Denis Peirce: Big bass biting |

Denis Peirce: Big bass biting

Denis Peirce
The three largest bass from the R.B. Bass "Christmas Party" on Bullard's Bar Reservoir before being released back into the lake. Left to right: Ron Howe 8.13 pounds, Austin Wilson 5.46 pounds and Mike Coleman 9.40 pounds
Photo by Ed Everhart |

Fishing success is a lot about timing as well as skill. There are seasons when the fish are on the bite and there are times when it is not worth the effort. We have entered the big bass season at Bullard’s Bar Reservoir. If you have some skills and a bit of luck you can land a big spotted bass.

This past weekend a group of anglers associated with the R.B. Bass website converged on Bullard’s Bar for their version of a Christmas Party.

It was a prime fishing day with overcast skies, a falling barometer and a threat of rain for the evening. On the negative side of the ledger it was the full moon which can make the day time fishing tough if the bass have been feeding all night.

The R.B. Bass group includes anglers from all over the state. Ed Everhart from Grass Valley is a member of the group. Due to the remote location of Bullard’s Bar they stayed at Collins Lake and commuted to Bullard’s Bar.

Fishing for bass

The best bite for big bass came at first light. The location was an east facing clay bank fishing at depths from 10 to 30 feet. The bass were typically at the 20 foot depth. The early action was on minnow colored soft plastics in the pearl — pink — blue — purple color spectrum. By late morning the bite turned toward crawdad colored baits.

The driver for the big spotted bass fishery in Bullard’s Bar is the kokanee population in the lake. Bullard’s is known for abundant but small kokanee. The size that will fit nicely into a bass’s mouth.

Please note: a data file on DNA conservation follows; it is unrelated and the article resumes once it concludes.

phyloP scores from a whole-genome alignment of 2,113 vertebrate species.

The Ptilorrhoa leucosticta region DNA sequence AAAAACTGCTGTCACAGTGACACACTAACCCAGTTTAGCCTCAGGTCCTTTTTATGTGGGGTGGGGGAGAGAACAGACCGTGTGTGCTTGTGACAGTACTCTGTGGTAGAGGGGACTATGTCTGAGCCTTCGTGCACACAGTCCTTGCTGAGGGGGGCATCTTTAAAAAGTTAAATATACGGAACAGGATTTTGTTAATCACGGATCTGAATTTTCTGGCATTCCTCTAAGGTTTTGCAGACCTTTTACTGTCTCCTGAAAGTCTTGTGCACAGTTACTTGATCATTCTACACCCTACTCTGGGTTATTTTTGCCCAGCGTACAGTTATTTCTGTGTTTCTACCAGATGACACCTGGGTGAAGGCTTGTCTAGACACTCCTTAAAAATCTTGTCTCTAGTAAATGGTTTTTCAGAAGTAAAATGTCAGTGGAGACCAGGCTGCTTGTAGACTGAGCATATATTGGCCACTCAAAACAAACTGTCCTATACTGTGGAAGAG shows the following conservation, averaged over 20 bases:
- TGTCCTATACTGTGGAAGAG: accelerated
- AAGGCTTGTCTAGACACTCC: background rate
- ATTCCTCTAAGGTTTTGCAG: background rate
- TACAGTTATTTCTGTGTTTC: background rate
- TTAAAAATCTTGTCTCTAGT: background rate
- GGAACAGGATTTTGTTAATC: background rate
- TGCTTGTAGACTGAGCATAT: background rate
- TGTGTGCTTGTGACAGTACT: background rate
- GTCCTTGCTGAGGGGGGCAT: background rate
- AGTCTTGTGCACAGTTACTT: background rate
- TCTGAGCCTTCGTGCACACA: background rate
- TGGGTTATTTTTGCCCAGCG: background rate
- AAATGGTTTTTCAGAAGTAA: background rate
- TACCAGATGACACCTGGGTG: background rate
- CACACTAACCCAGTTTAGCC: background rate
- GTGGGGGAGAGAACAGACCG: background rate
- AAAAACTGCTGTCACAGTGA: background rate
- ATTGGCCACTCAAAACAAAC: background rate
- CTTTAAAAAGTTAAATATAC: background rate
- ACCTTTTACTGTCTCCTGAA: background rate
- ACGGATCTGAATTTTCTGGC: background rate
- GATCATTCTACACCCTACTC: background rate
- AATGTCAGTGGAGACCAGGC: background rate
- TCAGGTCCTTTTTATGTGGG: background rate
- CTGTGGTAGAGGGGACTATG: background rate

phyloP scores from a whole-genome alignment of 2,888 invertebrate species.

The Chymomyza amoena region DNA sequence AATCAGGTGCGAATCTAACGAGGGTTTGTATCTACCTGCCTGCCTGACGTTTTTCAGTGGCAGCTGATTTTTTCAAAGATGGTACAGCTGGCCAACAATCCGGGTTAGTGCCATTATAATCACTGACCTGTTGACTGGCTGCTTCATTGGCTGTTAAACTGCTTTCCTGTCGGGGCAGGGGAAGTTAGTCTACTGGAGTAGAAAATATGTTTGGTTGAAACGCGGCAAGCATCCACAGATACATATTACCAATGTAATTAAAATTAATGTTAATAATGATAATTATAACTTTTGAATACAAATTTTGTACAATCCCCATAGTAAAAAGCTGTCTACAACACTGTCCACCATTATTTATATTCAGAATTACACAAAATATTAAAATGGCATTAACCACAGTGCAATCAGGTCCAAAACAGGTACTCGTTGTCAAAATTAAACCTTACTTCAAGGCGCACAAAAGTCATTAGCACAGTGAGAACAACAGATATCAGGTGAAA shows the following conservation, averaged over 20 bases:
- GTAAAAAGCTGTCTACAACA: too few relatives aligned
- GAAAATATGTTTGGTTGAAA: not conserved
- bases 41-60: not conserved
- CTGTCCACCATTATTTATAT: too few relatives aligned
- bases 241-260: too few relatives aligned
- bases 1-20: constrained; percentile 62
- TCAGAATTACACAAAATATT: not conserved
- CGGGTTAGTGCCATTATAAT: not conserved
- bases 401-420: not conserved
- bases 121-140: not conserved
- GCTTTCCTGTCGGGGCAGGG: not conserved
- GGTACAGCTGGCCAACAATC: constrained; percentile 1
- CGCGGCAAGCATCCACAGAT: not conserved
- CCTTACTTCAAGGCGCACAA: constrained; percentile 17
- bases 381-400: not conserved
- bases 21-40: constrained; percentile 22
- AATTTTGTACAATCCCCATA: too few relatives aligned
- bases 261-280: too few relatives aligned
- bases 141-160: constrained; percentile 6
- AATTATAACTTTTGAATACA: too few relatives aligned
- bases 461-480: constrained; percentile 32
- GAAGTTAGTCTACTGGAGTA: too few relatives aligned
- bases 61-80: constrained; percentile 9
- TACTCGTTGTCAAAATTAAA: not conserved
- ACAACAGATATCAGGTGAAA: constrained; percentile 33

Kokanee are a land locked sockeye salmon that feed on plankton in open water. Like all salmon they have a high oil content that contributes to weight gain for those eating them.

Most bass species, smallmouth and largemouth, are structure dwellers and are seldom found suspended out over deep water. They can be found at depth but they are usually close to the bottom.

Spotted bass are not originally a lake fish. They are river fish. They are well adapted to suspending out over deep water if that is where the food source is. It is the convergence of the spots and kokanee in a mid elevation Sierra lake that has been producing the world record spotted bass.

Local bass angler Ed Everhart gave me his observations on the days fishing. He had good success for numbers after locating a school of kokanee 25 to 30 feet below the surface in 45 feet of water. The bass were tight to the bottom.

He speculated that they actually had their bellies touching the bottom. On his fish finder there were no individual fish showing, only a change of color at the bottom. But every 10 minutes or so he would see a bass shoot up off the bottom into the kokanee school and disappear back into the bottom clutter on his scope.

His approach in this situation was to fish soft plastics slowly along the bottom and just above it.

The water temp at Bullard’s was 55 degrees, which is warm for this time of year.

Everhart thought the lake should have been 50 degrees by early December. When the temperature drops into the 40s the smaller fish tend to go off the feed while the big ones will continue to eat.

Winter bass fishing at Bullard’s is about a few big fish not about numbers of modest sized bass. There was a good bite for small to medium sized bass on the day as well as a few big ones. Everhart attributed this the temperature.

Throughout the day Everhart saw surface activity. He could not identify exactly what was causing it but it may have included trout surface feeding and kokanee fleeing hungry bass.

Based on post fishing discussions amongst the R.B. Bass crowd, the most successful baits were drop shot rigs, shakie head worms, and “Ned Rigs.” For details on these, do a web search. The common denominator for these soft plastic baits is a slow presentation.

For most anglers Bullard’s Bar is a remote lake, far from anything. Luckily for us it is close enough to go for even a half day of fishing.

We don’t have to stop fishing in the winter, we just have to dress well and get out there.

Denis Peirce writes a fishing column for The Union’s Outdoors section and is host of “The KNCO Fishing & Outdoor Report,” which airs 6-7 p.m. Fridays and 5-6 a.m. Saturdays on 830-AM radio. Contact him via his website at

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